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Gainesville students may help to name streets at new middle school campus
The new Gainesville Middle School, as seen on Saturday afternoon, is under construction off Jesse Jewell Parkway. The school board is set to discuss whether students may be able to put a personal touch on the new campus by submitting names for the streets. - photo by Robin Michener Nathan
GAINESVILLE — Elementary and middle school students in Gainesville city schools may have a say in naming streets on the new Gainesville Middle School campus.

Superintendent Steven Ballowe has recommended to the City Board of Education that students would be asked to submit the names to their principal by Feb. 28. The principal, in turn, would forward the suggestions to Gainesville City Manager Bryan Shuler.

The topic is set for discussion at the school board’s 5 p.m. work session, today at the board’s offices at 508 Oak St.

Ballowe also has recommended that administration send a recommendation form home with students by Wednesday.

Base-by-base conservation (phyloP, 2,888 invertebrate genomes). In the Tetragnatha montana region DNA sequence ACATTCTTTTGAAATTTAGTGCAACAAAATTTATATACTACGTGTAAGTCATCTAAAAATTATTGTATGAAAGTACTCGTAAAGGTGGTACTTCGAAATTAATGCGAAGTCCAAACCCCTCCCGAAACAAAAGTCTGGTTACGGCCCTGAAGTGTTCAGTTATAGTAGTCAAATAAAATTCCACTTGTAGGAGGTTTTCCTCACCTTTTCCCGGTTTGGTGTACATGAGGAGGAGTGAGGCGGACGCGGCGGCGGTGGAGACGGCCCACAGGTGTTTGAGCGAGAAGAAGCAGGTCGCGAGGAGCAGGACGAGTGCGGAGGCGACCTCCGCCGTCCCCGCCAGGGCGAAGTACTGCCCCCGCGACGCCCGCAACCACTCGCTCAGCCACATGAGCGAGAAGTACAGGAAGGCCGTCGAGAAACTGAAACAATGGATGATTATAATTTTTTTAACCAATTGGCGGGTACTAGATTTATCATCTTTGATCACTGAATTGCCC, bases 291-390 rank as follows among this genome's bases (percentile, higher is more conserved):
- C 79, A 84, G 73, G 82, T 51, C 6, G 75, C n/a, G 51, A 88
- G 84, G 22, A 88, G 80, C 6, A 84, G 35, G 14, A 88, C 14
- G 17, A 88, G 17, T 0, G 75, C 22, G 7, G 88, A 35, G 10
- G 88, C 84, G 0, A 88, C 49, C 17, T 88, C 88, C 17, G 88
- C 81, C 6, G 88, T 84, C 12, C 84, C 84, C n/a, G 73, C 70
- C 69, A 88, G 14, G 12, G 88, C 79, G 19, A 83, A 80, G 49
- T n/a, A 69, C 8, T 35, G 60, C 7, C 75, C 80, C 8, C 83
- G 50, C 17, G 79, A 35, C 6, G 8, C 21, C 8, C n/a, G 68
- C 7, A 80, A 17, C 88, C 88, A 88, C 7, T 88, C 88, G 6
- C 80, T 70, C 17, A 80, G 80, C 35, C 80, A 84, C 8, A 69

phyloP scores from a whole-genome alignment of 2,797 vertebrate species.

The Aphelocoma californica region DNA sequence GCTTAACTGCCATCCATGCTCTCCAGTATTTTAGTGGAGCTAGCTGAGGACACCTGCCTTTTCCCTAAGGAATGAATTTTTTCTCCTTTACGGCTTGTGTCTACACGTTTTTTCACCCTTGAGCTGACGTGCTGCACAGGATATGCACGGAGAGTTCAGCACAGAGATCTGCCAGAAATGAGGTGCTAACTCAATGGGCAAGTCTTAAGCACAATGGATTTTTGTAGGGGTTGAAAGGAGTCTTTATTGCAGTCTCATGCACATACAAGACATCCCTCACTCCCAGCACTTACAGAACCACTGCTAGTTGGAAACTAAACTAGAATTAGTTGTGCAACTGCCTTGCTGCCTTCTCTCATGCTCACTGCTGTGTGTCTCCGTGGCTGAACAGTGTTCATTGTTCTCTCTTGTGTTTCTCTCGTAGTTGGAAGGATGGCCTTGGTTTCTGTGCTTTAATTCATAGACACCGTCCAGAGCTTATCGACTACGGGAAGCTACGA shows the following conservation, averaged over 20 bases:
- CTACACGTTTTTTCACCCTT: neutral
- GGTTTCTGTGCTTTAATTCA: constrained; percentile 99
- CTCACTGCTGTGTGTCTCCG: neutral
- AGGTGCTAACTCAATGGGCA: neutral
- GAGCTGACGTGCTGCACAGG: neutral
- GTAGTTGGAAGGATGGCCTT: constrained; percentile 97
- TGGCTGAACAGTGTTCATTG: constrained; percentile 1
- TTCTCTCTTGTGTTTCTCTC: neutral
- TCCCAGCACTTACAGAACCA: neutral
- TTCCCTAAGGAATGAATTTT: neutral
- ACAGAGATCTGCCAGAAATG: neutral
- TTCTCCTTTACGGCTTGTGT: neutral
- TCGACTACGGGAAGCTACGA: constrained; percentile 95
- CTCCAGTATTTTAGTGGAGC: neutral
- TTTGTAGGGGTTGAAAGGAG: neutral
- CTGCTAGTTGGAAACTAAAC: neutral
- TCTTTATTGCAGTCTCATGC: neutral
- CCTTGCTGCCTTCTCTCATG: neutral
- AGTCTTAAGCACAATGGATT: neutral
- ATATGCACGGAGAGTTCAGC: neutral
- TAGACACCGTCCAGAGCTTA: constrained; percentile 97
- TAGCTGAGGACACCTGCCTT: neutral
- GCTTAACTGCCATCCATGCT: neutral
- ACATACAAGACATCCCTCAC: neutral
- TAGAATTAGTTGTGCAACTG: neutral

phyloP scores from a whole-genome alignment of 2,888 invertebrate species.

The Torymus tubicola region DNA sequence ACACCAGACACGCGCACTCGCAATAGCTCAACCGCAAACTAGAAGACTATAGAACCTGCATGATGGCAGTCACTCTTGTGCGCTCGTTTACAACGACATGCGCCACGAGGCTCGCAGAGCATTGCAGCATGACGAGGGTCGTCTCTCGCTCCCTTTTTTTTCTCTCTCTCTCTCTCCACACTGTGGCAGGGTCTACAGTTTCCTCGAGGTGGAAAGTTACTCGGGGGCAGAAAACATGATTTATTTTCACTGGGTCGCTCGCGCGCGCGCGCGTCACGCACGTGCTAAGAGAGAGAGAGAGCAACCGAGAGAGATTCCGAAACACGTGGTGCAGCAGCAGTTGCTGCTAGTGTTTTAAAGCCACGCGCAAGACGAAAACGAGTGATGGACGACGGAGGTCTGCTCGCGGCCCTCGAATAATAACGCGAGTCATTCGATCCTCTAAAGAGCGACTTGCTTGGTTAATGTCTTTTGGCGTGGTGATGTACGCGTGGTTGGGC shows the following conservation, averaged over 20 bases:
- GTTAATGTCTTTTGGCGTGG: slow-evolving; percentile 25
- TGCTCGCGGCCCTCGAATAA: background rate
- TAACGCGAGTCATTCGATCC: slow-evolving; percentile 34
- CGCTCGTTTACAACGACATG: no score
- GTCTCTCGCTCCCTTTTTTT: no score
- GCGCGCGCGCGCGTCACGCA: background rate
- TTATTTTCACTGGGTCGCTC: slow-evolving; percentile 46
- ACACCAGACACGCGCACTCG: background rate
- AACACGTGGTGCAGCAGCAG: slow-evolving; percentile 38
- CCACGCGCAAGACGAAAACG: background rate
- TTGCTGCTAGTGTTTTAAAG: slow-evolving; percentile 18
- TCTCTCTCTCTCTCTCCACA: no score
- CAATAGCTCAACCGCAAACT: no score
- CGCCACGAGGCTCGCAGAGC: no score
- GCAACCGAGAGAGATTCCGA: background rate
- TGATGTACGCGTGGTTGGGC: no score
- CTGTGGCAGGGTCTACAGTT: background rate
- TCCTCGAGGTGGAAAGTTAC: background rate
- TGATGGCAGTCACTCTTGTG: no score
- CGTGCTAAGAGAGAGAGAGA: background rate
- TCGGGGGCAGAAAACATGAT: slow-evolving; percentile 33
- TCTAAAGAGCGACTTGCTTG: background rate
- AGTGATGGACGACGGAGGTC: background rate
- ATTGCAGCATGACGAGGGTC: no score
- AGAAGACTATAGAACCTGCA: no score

The new school is being built off Jesse Jewell Parkway in the New Holland community and is set to open in fall 2009.

It will replace the aging and overcrowded Gainesville Middle at 715 Woods Mill Road.

Plans are to refurbish that building and possibly turn it into additional space for neighboring Gainesville High School.

In discussing the matter with Shuler, Ballowe said the City Council will name one city road on the campus.

Also, Shuler is receiving suggestions from the Gainesville Parks and Recreation department and the City Council, Ballowe added.

"The City Council would welcome additional suggestions from the school district, but any school district winner would not (have) the automatic name for the street," he said in a Jan. 28 memo to board members.

In other business Monday, the board plans to talk about the second phase of renovations at Bobby Gruhn Stadium in City Park.

In December, school officials met with the P.K. Dixon Field House committee to discuss expanding the project to include landscaping, paving and sidewalks.

"It was further discussed that the project begin immediately based on rising construction costs," Ballowe said in a Jan. 28 memo. "The goal was to complete the project by August."

The project is now estimated to cost nearly $2.3 million, up from the initial $1.5 million.

During the 2006-07 budget year, the school board agreed to match the $350,000 provided by City Council toward the project. The remaining amount will come from private contributions.

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